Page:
So, I started thinking to myself, if these are jobs which Americans are too ignorant to work at, presumably we'll be extending work visas to Chinese people who are educated in the ways of manufacturing to come to the US to work at this new factory.
Well when I was in high school, I got a job at a factory soldering small electronic parts. I didn't know it at the time but all the employees were mentally challenged or handicapped as we used to call them. They would sit in the same spot all day without moving putting together these small intricate parts in the device, then soldering them ever so delicately. In short, I lasted one day. I did not have the mental acuity to sit there hovered over a magnifying glass putting tiny parts together and soldering them correctly. I was able to make one good device in the day I was there compared with one an hour the others were making.

I think Jobs was talking about the type of education we are giving ourselves. There is no vocational school to learn about factory jobs or how to do them. It is not as simple as on the job training. One must be "able" to handle that type of work. Seems like everyones goal here is to go to college, ring up a hundred grand in debt, and hope to find a job. There are no more jobs and the immigrants are taking what little are left. The only areas that are seeing growth are in the medical/healthcare industry. Nurses, pharmacists, doctors, etc are in demand. Even Microsoft is laying off workers in the U.S. Just my 2 cents.
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Old Dec 9, 2012, 01:26 PM   #199
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So tell me, which part of my edumacation did I miss out on to not understand these well documented (for over 40 years now) economic phenomena? This is the exact scenario that has been laid out many times from the likes of Friedman all the way to Krudgman.
It sounds like you simply don't yet have the perspective to understand how the real world works. You seem to have the same perspective as a lot of kids these days, who think that life is all about achievements and that once you have achieved something (a degree in a given field) you should be rewarded by someone (with a job). You will learn, eventually, that it's no ones "job" in this world to create jobs for others. Each and every job in existence was created so that the employee holding that job could make the creator of the job more money. If you don't have skills that can justify such a "reward" in exchange for your degree, then guess what? You guessed wrong and spent 4 years learning some skills that aren't worth as much as you were led to believe.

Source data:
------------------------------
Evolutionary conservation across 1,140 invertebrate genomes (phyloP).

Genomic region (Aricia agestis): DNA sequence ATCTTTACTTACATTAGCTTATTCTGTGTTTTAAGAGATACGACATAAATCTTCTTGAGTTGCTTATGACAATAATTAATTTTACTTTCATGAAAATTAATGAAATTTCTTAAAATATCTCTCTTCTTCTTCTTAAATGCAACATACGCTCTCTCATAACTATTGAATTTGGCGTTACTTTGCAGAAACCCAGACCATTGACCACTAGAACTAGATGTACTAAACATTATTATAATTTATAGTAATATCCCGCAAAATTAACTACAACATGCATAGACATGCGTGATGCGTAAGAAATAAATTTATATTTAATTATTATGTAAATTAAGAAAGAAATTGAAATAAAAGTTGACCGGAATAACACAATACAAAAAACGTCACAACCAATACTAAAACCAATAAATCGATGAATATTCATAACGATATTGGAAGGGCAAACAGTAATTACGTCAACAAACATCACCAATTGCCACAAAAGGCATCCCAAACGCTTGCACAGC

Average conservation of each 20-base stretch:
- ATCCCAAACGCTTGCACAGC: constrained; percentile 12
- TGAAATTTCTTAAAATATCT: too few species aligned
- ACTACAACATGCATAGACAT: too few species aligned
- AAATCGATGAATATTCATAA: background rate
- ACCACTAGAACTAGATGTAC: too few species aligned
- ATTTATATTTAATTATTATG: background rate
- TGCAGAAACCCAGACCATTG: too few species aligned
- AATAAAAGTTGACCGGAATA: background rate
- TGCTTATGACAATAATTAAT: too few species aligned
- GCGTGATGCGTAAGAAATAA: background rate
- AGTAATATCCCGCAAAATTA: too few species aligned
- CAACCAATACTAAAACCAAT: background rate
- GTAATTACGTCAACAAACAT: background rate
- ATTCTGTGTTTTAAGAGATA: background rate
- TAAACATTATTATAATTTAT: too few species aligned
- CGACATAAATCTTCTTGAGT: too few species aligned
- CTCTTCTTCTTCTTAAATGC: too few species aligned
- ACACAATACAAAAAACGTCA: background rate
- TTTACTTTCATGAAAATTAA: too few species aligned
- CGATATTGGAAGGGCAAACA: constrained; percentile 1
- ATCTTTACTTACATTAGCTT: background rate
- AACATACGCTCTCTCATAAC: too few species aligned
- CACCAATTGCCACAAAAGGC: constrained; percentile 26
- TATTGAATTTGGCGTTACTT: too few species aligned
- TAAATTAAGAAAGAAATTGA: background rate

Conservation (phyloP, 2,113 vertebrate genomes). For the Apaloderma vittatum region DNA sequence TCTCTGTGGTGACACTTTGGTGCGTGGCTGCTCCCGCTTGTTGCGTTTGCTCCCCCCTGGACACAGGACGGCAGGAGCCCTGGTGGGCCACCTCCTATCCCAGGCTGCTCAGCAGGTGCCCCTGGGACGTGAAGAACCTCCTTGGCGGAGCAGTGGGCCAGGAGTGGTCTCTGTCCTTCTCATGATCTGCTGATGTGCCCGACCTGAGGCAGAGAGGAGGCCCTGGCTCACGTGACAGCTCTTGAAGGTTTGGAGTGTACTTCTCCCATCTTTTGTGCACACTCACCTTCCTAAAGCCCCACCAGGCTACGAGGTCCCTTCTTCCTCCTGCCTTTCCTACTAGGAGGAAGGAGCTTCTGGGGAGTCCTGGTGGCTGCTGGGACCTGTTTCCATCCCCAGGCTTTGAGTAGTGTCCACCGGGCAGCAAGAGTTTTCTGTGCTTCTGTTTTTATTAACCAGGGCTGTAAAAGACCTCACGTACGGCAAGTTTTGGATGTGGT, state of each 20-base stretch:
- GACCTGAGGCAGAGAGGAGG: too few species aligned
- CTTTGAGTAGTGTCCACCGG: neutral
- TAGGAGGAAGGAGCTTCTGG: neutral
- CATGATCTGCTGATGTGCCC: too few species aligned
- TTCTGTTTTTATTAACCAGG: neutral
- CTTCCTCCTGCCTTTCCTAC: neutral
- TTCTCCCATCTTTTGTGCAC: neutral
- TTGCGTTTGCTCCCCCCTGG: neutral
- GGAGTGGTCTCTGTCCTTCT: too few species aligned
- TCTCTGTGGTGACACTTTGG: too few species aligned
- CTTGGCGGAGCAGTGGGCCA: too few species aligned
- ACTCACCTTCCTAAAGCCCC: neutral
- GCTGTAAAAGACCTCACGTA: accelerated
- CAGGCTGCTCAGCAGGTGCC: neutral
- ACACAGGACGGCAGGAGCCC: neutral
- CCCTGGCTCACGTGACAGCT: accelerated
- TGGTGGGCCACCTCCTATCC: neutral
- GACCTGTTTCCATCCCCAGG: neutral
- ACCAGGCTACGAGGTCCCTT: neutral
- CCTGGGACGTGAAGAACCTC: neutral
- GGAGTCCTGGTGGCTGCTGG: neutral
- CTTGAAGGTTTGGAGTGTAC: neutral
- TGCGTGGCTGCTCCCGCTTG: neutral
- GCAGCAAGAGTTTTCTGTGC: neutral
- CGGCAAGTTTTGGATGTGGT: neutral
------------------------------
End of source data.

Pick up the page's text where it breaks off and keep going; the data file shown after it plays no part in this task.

So suck it up and go out there and create your own job if you really think you can create value.

My guess is that like most of the helpless kids today, the concept of creating value is still a distant concept. You'll get it eventually, but first you have to lose the entitled attitude.
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Old Dec 9, 2012, 01:26 PM   #200
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It's not a race to the bottom. It's common sense and good education and career planning.

The same thing happened to business majors 15 years ago and lawyers 10 years ago. Saturation kills demand and pay. It is classic supply and demand, not some nefarious globalist master plan.
Again, too much micro, no macro whatsoever.

You say its not a race to the bottom, but everything you say falls squarely within its model. It's not nefarious, that is just the structure of worldwide open markets and capitalism. There are no bad guys meeting in dark rooms, this is the nature of capitalism and we've seen these patterns before all over the world.

I'm working 30+ hours a week at $10.75 an hour while paying for part time college and doing frequent disaster relief trips around the country (this year I'm going to New Orleans to build houses). How the **** is that entitled?

I'm working my way through life and helping as many people as I can (I could charge them, but I choose not to) along the way. Entitled my ass.

Last edited by NT1440; Dec 9, 2012 at 01:34 PM.